From deep inside the secret world, Fleming emphasised ‘a remarkable feature’ of the Ukraine conflict—how much Western intelligence has been so quickly declassified to get ahead of Russian President Vladimir Putin’s actions:

From the warnings of the war. To the intelligence on false flag operations designed to provide a fake premise to the invasion. And more recently, to the Russian plans to falsely claim Ukrainian use of banned chemical weapons.

On this and many other subjects, deeply secret intelligence is being released to make sure the truth is heard. At this pace and scale, it really is unprecedented.

Fleming said Putin’s massive miscalculation produced exactly what Russia didn’t want, galvanising NATO and triggering ‘an unprecedented international response’.

Russia’s choices narrow, while China has big choices to make, Fleming noted:

We know both Presidents Xi and Putin place great value on their personal relationships. But Xi’s calculus is more nuanced. He’s not publicly condemned the invasion, presumably calculating that it helps him oppose the US. And, with an eye on retaking Taiwan, China doesn’t want to do anything which may constrain its ability to move in the future …

But there are risks to them both (and arguably more for China) in being too closely aligned. Russia understands that long term, China will become increasingly strong militarily and economically. Some of their interests conflict; Russia could be squeezed out of the equation.

And it is equally clear that a China that wants to set the rules of the road—the norms for a new global governance—is not well served by close alliance with a regime that willfully and illegally ignores them all.

As the flag went down in Canberra in budget week, Trade Minister Dan Tehan was in Washington to launch an annual strategic economic dialogue with US Commerce Secretary Gina Raimondo. The talks covered economic coercion, critical minerals and regional supply chains.

Australia repeats with the US what it’s doing with Japan and India in the Supply Chain Resilience Initiative, to ‘counter China’s dominance as trade and geopolitical tensions escalate across the region’.

In creating the strategic economic dialogue with the US, Canberra repurposes the title of an agreement it reached with China. The signal to Beijing is sent using China’s own codes.

Australia’s strategic economic dialogue with China was born in 2013 as part of the ‘comprehensive strategic partnership’. The strategic language was part of Beijing’s price for getting an annual leaders’ summit. These days, Beijing won’t take ministerial phone calls, much less do summits.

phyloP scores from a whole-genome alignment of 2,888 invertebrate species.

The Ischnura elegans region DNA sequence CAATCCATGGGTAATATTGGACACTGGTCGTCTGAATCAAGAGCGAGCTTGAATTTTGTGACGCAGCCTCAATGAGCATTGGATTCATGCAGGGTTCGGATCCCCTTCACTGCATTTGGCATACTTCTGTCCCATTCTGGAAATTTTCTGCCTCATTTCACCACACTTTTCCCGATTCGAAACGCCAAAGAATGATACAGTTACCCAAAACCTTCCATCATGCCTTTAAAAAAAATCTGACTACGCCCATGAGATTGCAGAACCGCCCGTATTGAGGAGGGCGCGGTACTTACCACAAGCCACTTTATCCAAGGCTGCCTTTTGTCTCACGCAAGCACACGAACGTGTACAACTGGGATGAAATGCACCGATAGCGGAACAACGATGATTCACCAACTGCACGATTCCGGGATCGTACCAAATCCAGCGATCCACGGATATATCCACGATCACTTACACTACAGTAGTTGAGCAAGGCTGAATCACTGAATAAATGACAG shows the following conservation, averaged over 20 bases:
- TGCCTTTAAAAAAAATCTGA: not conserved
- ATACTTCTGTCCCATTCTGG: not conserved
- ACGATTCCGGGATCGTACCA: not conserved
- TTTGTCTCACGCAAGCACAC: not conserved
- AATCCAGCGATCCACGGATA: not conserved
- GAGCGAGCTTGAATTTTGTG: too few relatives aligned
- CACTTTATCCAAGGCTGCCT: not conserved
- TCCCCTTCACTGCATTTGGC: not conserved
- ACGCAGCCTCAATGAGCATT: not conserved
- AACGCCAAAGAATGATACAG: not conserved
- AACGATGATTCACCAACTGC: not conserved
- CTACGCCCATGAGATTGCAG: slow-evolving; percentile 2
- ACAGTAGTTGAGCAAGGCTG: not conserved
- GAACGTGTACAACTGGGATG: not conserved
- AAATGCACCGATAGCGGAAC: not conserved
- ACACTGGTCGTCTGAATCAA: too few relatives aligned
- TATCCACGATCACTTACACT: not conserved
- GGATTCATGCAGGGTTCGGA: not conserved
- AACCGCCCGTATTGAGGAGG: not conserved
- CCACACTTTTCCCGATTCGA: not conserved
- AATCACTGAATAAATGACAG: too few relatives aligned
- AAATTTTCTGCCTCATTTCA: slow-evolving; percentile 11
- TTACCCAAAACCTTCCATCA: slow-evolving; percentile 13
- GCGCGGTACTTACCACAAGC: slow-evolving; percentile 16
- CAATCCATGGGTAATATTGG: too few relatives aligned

Morrison bid adieu to the strategic partnership with China in February 2021. In May, Beijing suspended the China–Australia Strategic Economic Dialogue (already moribund since 2017), denouncing Australia for disrupting normal exchanges and cooperation ‘out of Cold War mindset and ideological discrimination’.

Heading to Washington, Tehan’s headline was ‘Strategic Economic Dialogue’, but by the time of the joint statement, Washington codes were injected, so it became the Australia–US Strategic Commercial Dialogue; when the treasurer and treasury secretary join future meetings, expect ‘economic’ to creep back into title.

For Australia, this dialogue will be the geoeconomics complement to the geopolitics of AUSMIN, the annual meeting between Australia’s foreign and defence ministers and the US secretaries of state and defence.

For the US, the dialogue is another piece of President Joe Biden’s attempt to create a new ‘Indo-Pacific economic framework’.

The US is in the strange position of having to build a framework because it trashed its own previous creation. The Trump administration dumped the Trans-Pacific Partnership, an impressive effort to build a US version of what the Indo-Pacific trade future should look like.

Biden can’t join the replacement model Comprehensive and Progressive TPP, now in its fourth year of operation. The politics of free trade treaties is toxic in Washington; frameworks will have to do.

That’s what happens when domestic nags gallop in competition with ‘geo’ steeds.

Now off and racing towards May, Australia knows the feeling.